Noreen McGowan

What impact has NETs had on your life?

My diagnosis of Neuroendocrine Cancer came as a complete shock.  I had been experiencing what the doctors called “non-specific symptoms” for many years, but nothing which was impacting heavily on my lifestyle.  I finally demanded of my GP that he investigate more thoroughly.

An abdominal Ultrasound showed an area of concern in the Liver and a recommendation for an abdominal CT scan.  It showed nothing in the liver, but areas of concern in the bowel, which lead to a colonoscopy, then a right-hemicolectomy to remove a Neuroendocrine tumour from the terminal Ilium.

A couple of weeks after surgery, a referral to a liver specialist revealed metastases which lead to more surgery.

A scan six months later revealed a hot spot in the right breast.  “Let’s watch and wait.  It couldn’t be a NET . . . not in the breast”; but it was, which called for more surgery.

So, the short answer to the question is the impact has been huge for myself and my family.  So many scans, blood tests, surgeries, follow-up visits, second opinions and finally, medication.  I wasn’t sick but I did have cancer.  What a contradiction that is!

What has been most helpful to you in your NET experience?

The Internet has been most helpful followed closely by the love and support of my husband Andrew and my family.

I discovered a UK site for NETs and finally emailed them and it was them who told me about the fabulous Unicorn Foundation. The personal, anecdotal information and the support from all the members of the group has been invaluable.  Apart from learning about treatments and outcomes, I have felt that not only am I not alone with this weird disease but that I’m not nearly as badly affected as so many others.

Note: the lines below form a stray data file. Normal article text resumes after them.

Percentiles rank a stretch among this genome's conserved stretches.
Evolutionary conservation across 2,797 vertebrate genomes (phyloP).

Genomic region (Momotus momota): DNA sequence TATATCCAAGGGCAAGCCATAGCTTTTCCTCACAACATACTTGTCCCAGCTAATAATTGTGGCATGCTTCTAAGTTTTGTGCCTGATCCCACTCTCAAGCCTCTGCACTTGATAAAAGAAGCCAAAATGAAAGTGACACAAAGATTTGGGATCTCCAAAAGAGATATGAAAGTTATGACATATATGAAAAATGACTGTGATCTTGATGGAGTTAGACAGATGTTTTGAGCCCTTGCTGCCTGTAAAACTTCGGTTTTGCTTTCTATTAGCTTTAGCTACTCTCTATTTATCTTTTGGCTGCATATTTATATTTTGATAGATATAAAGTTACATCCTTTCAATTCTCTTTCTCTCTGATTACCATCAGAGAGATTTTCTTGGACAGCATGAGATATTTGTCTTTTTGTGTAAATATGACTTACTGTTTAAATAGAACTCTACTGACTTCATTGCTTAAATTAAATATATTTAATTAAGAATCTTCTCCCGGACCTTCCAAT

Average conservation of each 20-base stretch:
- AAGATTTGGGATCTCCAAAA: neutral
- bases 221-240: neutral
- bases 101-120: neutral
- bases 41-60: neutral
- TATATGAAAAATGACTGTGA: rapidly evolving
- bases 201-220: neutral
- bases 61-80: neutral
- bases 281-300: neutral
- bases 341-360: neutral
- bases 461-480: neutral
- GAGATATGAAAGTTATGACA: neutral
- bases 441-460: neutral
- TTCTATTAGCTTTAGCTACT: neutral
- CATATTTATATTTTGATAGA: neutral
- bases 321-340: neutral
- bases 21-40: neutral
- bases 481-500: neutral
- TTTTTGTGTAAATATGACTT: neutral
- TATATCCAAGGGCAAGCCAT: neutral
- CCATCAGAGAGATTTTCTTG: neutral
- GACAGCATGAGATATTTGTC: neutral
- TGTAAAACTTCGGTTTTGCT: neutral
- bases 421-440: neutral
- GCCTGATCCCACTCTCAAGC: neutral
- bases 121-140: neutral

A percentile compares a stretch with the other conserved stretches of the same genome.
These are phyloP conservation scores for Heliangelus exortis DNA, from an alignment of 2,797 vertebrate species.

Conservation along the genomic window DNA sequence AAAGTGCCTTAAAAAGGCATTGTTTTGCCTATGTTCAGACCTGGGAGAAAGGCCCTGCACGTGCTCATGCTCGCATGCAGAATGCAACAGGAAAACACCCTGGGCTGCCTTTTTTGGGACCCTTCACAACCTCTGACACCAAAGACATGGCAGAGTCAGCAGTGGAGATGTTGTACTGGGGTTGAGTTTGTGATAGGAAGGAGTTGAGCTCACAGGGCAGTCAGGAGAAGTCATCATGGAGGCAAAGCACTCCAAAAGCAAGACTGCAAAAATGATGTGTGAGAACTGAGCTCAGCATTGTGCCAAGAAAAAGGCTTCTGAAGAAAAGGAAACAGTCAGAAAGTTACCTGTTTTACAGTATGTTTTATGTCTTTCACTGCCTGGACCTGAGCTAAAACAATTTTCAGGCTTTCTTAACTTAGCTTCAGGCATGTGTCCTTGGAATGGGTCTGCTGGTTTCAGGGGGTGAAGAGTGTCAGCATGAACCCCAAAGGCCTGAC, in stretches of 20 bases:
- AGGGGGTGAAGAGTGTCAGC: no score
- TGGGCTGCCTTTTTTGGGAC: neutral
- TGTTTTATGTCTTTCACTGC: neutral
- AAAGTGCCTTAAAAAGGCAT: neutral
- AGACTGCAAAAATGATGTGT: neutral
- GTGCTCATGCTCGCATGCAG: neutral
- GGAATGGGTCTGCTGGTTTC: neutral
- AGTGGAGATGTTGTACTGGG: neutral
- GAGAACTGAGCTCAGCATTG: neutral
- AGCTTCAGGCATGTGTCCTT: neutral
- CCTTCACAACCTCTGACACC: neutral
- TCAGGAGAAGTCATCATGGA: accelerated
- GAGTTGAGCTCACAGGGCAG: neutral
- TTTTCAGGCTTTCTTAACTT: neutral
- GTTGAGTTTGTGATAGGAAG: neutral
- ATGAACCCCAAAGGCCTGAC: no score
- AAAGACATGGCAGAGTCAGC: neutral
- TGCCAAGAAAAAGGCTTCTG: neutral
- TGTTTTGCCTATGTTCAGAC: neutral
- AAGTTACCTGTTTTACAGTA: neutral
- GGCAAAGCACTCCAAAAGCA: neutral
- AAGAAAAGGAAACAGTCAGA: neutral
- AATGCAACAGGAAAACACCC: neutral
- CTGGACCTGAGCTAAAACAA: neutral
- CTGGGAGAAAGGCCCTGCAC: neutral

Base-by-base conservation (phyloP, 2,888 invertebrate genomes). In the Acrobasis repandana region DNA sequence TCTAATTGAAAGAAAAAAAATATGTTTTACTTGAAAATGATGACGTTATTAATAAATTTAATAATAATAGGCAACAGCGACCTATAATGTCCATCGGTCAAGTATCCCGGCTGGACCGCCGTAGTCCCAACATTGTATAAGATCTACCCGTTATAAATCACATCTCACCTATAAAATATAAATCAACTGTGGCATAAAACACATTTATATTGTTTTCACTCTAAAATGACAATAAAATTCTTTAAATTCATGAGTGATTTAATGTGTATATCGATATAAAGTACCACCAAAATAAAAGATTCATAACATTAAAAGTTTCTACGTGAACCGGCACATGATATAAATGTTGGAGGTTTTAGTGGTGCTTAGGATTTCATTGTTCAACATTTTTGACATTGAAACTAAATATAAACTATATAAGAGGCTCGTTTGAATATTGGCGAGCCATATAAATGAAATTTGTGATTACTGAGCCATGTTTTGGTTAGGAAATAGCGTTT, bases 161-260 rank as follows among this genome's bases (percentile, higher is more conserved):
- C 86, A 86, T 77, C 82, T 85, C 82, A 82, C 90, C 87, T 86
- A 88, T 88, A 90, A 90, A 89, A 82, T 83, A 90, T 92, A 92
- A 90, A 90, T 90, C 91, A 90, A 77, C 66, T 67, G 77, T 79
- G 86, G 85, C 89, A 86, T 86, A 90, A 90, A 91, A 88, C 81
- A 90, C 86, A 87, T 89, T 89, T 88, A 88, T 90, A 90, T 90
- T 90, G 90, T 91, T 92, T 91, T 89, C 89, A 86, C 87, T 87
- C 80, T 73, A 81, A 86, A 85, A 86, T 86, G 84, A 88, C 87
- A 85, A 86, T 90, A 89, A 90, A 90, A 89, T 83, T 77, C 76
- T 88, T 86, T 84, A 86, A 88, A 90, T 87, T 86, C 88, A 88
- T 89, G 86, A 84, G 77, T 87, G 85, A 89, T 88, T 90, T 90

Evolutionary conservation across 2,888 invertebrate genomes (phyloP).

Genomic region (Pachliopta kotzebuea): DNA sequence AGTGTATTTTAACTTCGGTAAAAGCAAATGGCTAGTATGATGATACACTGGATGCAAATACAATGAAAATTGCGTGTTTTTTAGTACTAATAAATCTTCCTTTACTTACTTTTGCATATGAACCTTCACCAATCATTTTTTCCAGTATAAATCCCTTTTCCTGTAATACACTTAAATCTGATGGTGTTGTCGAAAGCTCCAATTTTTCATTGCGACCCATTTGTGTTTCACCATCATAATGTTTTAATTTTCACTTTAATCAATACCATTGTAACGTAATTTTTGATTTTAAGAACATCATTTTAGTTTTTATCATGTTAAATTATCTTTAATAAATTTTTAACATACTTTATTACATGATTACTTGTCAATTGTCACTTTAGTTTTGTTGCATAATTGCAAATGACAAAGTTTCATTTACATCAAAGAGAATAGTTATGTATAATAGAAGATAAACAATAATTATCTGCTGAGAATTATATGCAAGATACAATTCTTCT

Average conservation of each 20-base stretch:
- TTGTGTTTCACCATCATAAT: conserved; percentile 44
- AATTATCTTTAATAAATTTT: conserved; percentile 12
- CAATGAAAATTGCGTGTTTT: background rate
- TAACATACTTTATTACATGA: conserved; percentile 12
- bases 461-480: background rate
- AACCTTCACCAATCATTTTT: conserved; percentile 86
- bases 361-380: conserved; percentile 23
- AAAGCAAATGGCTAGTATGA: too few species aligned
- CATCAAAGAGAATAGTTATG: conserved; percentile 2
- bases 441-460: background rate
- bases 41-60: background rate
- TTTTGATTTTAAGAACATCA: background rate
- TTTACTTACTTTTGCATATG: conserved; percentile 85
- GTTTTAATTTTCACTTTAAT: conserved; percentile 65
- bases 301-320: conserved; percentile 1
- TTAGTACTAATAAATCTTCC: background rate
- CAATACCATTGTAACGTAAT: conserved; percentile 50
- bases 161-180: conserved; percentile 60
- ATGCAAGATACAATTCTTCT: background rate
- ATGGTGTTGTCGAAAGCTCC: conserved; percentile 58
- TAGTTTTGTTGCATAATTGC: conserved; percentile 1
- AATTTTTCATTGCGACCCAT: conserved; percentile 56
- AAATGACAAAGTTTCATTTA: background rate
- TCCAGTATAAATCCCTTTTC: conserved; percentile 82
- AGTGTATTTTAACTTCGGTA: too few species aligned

I feel compelled to add that even after three years of surgeries and follow up visits to specialists and hospitals, I have never been advised of the existence of the Unicorn Foundation.

What advice would you give to a newly diagnosed patient?

I would advise a newly diagnosed patient to do their own research on reputable medical websites and not to be fobbed off with “this is a slow-growing cancer.  Just go and live your life as normal”.  That is what I was told.

I’d also advise joining a support group if available in their area, but certainly using the Facebook group for information and support.

Patient Stories

Kristen Leknius

After almost 5 years of misdiagnoses, Kristen was diagnosed with NETs at only 43 years of age. Kristen’s initial diagnosis was grim, thankfully a second opinion and access to PRRT treatment successfully reduced her tumour and gave Kristen a second chance at life.

Demi Gough

On the 8th of October 2019 I found out I was expecting my second child. Less than two weeks later I was rushed in for emergency surgery for appendicitis. Two weeks after the surgery I was diagnosed with a NET inside my removed appendix

Michael Doyle

The more I read and understood about PRRT I just kept thinking why aren’t I receiving this treatment? I have inoperable and incurable NETs so I wanted something to give me hope.

Mark Camilleri

When I got diagnosed with NETs it literally flipped my world upside down. I went from doing volunteer work, playing football, working 6 days a week and playing on my cars.